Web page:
Bears chairman George McCaskey has stated that Mike Ditka's No. 89 will be last number retired by the organization, saying in a statement "we thought if there is going to be a last one, there is no more appropriate one than 89."
And that is just fine with the legendary Dan Hampton, who wore No. 99 during his Hall of Fame career with the Bears. It's been argued for years that his number should be retired as well.
"I understand. It's simple math," Hampton told the Sun-Times on Friday. "This is a franchise with so many great players. If everybody's number got retired, it would diminish the honor in a way. I understand. The kind of the trap of it all is that if you played for the Bears that you're one of many. If you played in Tampa, what is there a handful of guys?
"It's kind of a numbers game and I understand that. I know that a number of players probably understand, and I'm talking about [Mike] Singletary, Richard Dent and other great players where probably some other place would have warranted it, but for team like Chicago, it's a numbers game. You have to understand that."
Hampton said a form of recognition similar to the Seattle Seahawks' Ring of Honor would be great to see, but "how crowded would that become."
"It's prohibitive in the sense that there's just so many [good players]," Hampton said. "That's the glory of actually playing for this franchise. I mean it's not Seattle, where you have got one or two guys that have actually accomplished something."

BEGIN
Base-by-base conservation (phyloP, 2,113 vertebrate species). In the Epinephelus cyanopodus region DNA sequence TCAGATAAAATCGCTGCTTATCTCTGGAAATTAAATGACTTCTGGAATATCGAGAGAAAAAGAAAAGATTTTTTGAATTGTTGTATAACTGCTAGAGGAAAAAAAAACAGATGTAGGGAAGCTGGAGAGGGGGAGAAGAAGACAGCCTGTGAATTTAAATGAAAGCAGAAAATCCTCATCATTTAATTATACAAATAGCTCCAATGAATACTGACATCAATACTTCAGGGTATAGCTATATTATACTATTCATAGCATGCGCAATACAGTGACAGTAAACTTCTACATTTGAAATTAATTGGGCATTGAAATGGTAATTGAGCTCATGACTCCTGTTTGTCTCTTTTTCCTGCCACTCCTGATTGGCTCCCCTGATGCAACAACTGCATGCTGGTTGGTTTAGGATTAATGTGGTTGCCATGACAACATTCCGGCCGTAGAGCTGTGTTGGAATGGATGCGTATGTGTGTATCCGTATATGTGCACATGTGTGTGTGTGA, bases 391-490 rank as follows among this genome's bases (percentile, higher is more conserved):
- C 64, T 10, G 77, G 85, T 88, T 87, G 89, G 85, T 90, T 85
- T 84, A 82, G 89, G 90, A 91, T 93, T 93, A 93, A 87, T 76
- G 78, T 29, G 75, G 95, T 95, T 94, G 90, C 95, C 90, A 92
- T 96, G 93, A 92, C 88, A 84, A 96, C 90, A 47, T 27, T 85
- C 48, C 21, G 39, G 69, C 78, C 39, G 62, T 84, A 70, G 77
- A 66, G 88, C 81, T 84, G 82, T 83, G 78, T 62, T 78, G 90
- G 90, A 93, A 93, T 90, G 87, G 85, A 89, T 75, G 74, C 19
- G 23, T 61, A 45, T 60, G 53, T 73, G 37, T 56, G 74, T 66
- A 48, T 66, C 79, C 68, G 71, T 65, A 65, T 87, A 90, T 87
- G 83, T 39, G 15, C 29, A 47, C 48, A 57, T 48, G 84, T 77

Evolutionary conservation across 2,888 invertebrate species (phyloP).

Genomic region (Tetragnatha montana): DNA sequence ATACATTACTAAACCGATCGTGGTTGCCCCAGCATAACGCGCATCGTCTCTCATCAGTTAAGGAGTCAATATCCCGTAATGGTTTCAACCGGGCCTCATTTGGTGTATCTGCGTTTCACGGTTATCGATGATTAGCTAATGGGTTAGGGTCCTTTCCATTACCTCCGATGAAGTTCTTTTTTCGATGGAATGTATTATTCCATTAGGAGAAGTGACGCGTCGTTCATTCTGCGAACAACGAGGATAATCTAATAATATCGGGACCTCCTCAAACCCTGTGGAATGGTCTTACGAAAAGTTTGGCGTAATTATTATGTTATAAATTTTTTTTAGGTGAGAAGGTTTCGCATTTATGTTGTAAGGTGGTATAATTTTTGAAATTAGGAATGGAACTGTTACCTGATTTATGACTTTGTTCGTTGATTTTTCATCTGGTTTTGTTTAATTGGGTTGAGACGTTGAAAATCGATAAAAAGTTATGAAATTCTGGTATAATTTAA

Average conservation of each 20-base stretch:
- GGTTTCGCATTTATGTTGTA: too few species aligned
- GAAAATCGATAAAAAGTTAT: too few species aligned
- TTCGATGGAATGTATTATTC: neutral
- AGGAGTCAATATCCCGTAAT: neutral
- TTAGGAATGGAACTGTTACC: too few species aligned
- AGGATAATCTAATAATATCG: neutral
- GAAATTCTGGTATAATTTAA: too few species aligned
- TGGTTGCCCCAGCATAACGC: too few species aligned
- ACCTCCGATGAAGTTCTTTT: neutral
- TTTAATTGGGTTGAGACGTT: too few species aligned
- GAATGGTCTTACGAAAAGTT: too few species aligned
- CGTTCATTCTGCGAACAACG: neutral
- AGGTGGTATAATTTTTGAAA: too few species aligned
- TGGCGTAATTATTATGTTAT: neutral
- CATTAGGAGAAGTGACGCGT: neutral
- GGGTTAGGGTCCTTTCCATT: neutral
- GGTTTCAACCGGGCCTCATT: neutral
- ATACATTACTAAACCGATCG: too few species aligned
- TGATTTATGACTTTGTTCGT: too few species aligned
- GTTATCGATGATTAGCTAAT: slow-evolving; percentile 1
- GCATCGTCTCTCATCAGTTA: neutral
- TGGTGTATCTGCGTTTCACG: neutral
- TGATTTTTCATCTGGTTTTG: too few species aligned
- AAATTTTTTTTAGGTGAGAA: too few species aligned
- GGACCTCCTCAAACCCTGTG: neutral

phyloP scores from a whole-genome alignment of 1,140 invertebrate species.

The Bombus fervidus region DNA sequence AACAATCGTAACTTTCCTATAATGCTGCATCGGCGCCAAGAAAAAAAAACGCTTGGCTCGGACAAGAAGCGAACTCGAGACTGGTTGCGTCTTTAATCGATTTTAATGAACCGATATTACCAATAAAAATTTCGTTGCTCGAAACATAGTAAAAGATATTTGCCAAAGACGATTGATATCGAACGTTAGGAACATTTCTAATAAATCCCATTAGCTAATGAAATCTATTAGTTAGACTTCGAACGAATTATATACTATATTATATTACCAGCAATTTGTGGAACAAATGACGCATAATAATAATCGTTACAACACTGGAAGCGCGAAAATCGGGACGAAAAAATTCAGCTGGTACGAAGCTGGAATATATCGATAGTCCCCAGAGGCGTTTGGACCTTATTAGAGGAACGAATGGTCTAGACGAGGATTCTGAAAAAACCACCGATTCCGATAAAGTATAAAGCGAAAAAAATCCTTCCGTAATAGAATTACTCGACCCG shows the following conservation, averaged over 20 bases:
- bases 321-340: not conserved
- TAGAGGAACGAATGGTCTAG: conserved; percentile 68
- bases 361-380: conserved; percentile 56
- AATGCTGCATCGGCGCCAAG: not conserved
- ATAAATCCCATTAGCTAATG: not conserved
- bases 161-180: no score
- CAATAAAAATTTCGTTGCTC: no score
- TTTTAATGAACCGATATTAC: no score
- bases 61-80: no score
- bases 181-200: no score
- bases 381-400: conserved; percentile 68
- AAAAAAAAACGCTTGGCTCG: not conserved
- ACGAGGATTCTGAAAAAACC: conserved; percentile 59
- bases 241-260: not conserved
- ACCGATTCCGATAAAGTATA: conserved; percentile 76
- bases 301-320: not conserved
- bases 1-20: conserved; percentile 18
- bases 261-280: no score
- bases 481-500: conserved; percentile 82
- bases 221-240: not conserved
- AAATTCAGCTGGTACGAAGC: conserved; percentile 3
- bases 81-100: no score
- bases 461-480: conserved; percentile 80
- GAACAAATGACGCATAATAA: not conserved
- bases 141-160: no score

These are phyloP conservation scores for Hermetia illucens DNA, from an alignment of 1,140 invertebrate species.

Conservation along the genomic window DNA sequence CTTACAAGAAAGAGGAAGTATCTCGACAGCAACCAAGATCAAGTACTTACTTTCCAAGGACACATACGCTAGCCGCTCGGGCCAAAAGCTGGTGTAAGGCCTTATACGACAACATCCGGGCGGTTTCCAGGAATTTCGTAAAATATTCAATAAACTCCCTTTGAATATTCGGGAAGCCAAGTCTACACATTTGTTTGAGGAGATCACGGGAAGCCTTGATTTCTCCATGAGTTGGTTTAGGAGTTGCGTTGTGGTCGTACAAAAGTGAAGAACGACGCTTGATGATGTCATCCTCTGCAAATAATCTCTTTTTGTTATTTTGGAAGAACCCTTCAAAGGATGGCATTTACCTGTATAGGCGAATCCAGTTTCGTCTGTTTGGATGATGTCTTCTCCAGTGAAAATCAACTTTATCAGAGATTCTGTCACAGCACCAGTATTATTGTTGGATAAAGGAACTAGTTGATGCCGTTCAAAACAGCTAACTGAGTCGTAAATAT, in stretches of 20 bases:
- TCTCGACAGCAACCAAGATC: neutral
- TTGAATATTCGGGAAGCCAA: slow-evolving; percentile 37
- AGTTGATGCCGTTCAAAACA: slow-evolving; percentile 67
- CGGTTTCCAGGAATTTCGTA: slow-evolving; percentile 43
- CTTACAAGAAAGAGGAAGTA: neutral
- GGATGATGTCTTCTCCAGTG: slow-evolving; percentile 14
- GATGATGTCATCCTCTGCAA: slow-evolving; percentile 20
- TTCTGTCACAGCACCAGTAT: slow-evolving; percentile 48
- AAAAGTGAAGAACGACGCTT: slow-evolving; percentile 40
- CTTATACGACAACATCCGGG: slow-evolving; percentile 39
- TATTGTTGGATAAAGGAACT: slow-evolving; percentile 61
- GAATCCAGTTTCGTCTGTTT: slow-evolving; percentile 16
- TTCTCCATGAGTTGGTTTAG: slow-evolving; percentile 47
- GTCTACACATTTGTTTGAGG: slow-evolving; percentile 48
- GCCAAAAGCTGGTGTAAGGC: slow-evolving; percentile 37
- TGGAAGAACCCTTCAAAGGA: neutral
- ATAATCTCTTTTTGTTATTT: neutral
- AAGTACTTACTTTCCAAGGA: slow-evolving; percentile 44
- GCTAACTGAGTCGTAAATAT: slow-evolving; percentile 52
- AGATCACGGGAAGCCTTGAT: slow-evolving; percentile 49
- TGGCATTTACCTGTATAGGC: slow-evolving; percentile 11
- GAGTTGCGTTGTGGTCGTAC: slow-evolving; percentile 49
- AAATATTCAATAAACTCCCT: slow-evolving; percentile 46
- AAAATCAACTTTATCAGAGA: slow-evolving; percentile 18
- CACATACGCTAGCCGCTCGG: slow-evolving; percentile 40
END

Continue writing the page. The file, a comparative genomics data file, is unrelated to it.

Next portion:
Hampton was happy to see that Ditka, who coached him for most of his career, was honored by the Bears. The team announced early Friday that Ditka's No. 89 would be retired during halftime of the Bears' "Monday Night Football" game on Dec. 9 against the Dallas Cowboys. It will be the 14th number the Bears have retired, which is the most in the league.
"It's a great honor," Hampton said. "He fits right in with [Gale] Sayers, [Dick] Butkus and the legendary Bears of all time. Beyond his playing days obviously, he was a transitional coach in the sense that he was a nationally known figure, known world-wide. You show somebody a picture in Pakistan or someplace in Africa of all the NFL head coaches today and pictures of Ditka, I bet you 90 percent would know how who Ditka is and probably very few of the coaches today would be identified. He was an iconic figure not only as a player, but as a coach. What he meant to this franchise, it's justified the retirement of his number."